Mr Kunst believes most Dutch and German slurry contractors are talking about NIR sensor technology, but a question they all find difficult to answer is how to recoup the investment costs.
“They need to think about how it improves their business model, otherwise we are selling them something they cannot make any money with.”
Nutriflow is the name of Veenhuis’ NIR sensor system. Now in its second season, the pre-production version is fitted to a contractor’s Vervaet trike. A second Nutriflow system is installed on one of Veenhuis’ single-axle 14,000-litre-capacity (3,700gal) trailed slurry tankers.
The N, P and K content is displayed in kg/cu.m. on the Greenstar display.
Currently in a Dutch university research project, one nutrient parameter can be selected, and the researchers have opted for phosphate. The system differs in that it is possible to add nitrogen fertiliser to the mix from a 1,500-litre (400 gal) capacity front-mounted tank.
Currently in year two of the three-year project, this season they are monitoring the effects of applying slurry variably from a field soil map. Also, they have begun measuring the harvested quantity of forage, both with a self-propelled forage harvester and self-loading wagon, paving the way to variable-rate applications.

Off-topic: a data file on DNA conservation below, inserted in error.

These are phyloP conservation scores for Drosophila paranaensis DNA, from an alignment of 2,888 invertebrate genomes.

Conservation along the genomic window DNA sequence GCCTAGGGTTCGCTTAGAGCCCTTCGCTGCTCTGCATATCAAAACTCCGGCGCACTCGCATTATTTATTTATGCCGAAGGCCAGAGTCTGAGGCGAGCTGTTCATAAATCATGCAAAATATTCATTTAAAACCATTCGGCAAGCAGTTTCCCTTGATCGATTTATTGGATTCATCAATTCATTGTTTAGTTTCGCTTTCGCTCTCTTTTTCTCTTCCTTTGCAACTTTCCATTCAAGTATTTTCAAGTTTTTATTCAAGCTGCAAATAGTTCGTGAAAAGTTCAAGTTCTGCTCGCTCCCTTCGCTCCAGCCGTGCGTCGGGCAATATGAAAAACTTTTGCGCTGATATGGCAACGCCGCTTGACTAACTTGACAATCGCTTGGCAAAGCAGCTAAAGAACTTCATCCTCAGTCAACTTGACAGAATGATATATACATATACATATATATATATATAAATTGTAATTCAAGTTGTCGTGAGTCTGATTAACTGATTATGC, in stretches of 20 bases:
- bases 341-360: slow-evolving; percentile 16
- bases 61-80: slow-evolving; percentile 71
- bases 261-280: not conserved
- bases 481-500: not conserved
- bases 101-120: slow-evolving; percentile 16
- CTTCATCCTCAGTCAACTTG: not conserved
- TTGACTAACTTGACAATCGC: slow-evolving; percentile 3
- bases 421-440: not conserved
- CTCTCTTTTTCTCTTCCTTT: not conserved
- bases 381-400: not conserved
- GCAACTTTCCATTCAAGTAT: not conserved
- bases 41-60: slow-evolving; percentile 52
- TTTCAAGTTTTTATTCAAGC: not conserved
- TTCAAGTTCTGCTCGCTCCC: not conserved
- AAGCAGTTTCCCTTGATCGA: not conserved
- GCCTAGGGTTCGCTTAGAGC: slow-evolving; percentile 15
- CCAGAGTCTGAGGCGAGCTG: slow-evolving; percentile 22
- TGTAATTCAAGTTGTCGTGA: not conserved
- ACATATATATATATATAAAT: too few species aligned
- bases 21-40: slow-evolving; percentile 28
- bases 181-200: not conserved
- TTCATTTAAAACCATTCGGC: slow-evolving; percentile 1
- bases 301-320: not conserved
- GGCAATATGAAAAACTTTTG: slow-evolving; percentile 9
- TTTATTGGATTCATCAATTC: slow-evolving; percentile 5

Slurry analysis on the move
- NIR sensor fitted in filling pipe to analyse slurry for N,P and K
- The tanker’s slurry pump automatically adjusts the flow to deliver set rate of nutrient kg/ha
- Trials looking at its use to deliver variable-rate applications according to nutrient maps
- Work ongoing as accuracy insufficient for on-the-move analysis
Could NIR sensor technology become a standard feature on slurry tankers in the future? It is a question that is difficult to answer.
The Dutch government is still not convinced that the technology is 100% reliable, but should accuracy levels increase, surely it can only be a matter of time before such systems become mandatory.
User story: Zweverink family, the Netherlands
Dutch firm Vervaet claims to have been one of the first to offer an NIR sensor on its self-propelled slurry machines. Today, there are a confirmed six Dutch users and one is the Zweverink family.
Run by father Theo and son Jochem, each season the contracting business injects about 90,000cu m (3.2mcu ft) of slurry - the majority into grassland.